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Graphene Nanotube Concentrate Streamlines Painting of Thermoplastics

The product enables in-line electrostatic spray painting of plastic and metal parts without separate production lines.

January 20, 2022

2 Min Read
front end of car
Image: Alamy/Wing Lun Leung

Painting of exterior automotive parts, such as fenders, bumpers, tank flaps, grilles, mirror housings, and rear quarter panels, is complicated by the necessity of separate operation lines for metallic and polymer components, as plastics are insulative. This generally makes in-line electrostatic spray painting impossible, leading to additional costs while slowing down the entire painting process.

Consequently, automotive part makers normally select temperature-stable thermoplastic grades and modify these systems with electrically conductive additives. Carbon black is commonly used as a conductive additive. However, because of high dosage requirements, car end parts with additives demonstrate compromised mechanical properties and processing challenges.

As an alternative, OCSiAl, the world’s largest manufacturer of single-wall carbon nanotubes (graphene nanotubes), has launched Tuball Matrix 822 graphene nanotube concentrate. The product is specifically designed for polyamide (PA), filled polyphenylene sulfide (PPS), acrylonitrile-butadiene-styrene (ABS), thermoplastic polyurethane (TPU), and polycarbonate (PC) compounds for injection molding. The nanotubes create permanent, homogeneous electrical conductivity without “hot spots” in the range of 10^5 to 10^9 Ω•cm while retaining original key mechanical properties, such as durability and strength, and minimally affecting the host polymer matrix. Furthermore, a low working dosage of 0.1 to 0.3 wt.% of graphene nanotubes has only a limited effect on rheological properties and processability.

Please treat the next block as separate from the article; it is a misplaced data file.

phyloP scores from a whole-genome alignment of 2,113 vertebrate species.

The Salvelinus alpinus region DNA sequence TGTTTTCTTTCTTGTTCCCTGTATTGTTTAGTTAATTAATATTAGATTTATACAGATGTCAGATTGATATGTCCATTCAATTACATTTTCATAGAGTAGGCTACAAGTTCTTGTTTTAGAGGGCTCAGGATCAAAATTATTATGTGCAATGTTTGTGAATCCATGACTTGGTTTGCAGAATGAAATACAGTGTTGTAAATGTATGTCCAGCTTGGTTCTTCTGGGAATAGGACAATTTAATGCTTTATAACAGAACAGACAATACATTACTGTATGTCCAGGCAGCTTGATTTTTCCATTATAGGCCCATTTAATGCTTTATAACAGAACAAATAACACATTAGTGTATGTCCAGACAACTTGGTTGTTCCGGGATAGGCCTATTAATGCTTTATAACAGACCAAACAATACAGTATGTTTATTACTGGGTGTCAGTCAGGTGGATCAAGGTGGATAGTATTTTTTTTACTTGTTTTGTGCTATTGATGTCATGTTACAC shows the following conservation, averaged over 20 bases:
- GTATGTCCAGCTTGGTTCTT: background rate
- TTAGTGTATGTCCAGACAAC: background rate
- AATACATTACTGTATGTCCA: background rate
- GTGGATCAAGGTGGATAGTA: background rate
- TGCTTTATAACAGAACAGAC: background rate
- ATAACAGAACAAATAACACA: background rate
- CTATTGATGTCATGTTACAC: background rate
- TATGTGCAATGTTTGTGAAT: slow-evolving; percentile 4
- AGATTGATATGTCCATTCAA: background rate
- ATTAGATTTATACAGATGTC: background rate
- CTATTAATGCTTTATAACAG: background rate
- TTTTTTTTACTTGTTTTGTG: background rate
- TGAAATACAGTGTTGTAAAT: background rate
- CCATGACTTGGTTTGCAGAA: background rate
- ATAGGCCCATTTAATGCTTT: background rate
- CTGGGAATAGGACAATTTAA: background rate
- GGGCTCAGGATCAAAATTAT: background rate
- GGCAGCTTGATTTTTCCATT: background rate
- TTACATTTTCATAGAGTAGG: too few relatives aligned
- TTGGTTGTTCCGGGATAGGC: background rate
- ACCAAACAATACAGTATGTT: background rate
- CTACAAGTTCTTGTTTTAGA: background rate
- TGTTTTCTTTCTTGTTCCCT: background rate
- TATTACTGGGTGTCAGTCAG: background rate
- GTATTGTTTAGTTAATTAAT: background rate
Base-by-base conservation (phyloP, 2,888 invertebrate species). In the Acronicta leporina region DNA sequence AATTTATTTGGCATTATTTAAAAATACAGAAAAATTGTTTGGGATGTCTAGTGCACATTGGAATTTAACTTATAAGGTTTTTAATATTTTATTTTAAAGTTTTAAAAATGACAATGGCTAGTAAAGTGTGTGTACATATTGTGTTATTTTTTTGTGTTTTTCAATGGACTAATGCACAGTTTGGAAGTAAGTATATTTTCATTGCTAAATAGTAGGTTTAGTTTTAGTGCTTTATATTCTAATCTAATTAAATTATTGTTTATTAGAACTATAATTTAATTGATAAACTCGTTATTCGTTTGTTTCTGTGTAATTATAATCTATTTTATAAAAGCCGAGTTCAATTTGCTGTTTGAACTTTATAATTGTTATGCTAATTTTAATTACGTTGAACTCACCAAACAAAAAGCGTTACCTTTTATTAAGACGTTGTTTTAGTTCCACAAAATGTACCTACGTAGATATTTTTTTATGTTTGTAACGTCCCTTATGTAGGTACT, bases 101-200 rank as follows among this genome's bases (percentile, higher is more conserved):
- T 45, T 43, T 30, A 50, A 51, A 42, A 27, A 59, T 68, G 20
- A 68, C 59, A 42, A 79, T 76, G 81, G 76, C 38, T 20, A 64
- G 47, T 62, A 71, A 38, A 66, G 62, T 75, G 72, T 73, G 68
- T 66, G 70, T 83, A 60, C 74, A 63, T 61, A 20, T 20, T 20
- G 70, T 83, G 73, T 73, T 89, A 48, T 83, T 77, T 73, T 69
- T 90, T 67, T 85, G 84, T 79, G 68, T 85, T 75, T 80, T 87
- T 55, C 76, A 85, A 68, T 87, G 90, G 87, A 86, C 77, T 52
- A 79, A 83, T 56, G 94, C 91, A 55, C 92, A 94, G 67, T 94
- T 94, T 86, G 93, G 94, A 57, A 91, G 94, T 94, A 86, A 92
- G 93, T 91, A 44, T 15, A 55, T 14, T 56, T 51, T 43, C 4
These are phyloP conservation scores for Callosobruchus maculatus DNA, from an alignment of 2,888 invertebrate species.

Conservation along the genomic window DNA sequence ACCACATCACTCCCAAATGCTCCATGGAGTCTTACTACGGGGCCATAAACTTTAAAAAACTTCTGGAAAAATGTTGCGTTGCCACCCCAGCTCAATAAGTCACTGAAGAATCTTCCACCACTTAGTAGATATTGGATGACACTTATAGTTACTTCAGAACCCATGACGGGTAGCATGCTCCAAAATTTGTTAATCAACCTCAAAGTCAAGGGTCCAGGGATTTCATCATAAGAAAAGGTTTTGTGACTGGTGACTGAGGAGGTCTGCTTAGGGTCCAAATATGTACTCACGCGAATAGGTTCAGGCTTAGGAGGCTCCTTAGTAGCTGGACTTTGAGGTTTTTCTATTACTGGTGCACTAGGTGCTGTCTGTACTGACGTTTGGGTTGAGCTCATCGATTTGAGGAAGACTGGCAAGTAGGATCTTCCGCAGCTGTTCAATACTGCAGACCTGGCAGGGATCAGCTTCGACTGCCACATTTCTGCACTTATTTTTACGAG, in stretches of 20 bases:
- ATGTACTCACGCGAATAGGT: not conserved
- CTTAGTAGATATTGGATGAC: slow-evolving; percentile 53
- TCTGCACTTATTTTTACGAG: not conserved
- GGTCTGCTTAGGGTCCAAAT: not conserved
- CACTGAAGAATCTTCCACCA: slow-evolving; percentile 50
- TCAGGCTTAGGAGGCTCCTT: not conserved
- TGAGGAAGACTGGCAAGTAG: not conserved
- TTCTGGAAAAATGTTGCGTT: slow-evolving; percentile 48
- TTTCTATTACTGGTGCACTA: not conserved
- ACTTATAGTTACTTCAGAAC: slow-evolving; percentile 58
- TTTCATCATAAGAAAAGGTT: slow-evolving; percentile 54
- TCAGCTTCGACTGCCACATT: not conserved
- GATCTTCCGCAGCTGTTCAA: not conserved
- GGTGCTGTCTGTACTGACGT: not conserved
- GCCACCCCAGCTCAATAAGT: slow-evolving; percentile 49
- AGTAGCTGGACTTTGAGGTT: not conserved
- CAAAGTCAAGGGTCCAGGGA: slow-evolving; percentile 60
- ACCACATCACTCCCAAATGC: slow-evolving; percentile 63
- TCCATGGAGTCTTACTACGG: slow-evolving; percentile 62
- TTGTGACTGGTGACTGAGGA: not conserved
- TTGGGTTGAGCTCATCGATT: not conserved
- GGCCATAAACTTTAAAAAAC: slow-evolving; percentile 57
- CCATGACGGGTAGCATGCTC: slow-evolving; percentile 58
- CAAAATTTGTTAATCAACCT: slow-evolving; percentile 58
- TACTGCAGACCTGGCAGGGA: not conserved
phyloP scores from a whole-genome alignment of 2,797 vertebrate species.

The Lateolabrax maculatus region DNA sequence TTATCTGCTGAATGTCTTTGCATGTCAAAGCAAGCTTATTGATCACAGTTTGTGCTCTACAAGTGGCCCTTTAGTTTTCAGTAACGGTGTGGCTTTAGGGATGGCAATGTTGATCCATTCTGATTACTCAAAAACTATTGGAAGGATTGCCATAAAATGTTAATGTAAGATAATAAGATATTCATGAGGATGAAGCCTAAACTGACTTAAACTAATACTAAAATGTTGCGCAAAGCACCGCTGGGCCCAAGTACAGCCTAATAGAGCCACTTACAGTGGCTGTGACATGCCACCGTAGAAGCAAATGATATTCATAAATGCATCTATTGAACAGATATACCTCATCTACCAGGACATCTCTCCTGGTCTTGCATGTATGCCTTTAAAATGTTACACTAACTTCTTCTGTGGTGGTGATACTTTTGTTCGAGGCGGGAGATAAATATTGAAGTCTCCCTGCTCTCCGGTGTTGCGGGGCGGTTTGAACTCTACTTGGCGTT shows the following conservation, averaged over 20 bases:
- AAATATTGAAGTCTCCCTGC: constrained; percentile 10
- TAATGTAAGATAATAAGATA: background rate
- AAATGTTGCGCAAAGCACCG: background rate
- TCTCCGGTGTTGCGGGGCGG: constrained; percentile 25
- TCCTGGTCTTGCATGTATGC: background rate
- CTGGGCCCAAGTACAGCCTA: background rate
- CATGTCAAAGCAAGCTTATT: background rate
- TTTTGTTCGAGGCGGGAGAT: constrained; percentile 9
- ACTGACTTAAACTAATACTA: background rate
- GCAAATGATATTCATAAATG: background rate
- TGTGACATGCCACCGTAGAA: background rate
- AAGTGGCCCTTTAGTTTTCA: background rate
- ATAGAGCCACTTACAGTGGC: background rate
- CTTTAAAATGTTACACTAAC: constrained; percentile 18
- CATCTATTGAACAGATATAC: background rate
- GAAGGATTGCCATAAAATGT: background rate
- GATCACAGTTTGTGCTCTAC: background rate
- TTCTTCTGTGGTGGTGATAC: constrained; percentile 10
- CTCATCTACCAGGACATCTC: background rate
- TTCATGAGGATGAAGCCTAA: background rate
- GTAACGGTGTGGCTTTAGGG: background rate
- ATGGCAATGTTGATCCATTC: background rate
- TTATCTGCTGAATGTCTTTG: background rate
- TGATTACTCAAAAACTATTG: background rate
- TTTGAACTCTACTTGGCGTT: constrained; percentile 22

Tuball Matrix 822 graphene nanotube concentrate.

Graphene nanotube concentrate enables in-line e-painting of plastic exterior parts together with metal components using electrophoresis. Previously, this required separate production lines. Manufacturers of plastic injection-molded parts for automotive, industrial, construction, mining, and other applications now have the opportunity to reduce production costs and reject parts without changing standard operating processes by using high-performance graphene nanotubes.

“The new product will also be valuable for improving automotive safety and tracking systems,” said Vladimir Kravchenko, Development and Support Leader for Thermosets, OCSiAl Group. “Graphene nanotubes allow makers to produce high-quality electrically conductive thermoplastic products without compromises in terms of overall mechanical performance or durability. We already see demand from manufacturers of fuel system parts including quick connectors, fuel pumps, valves, filter housings, EV-battery caps, and other car components,” said Kravchenko.

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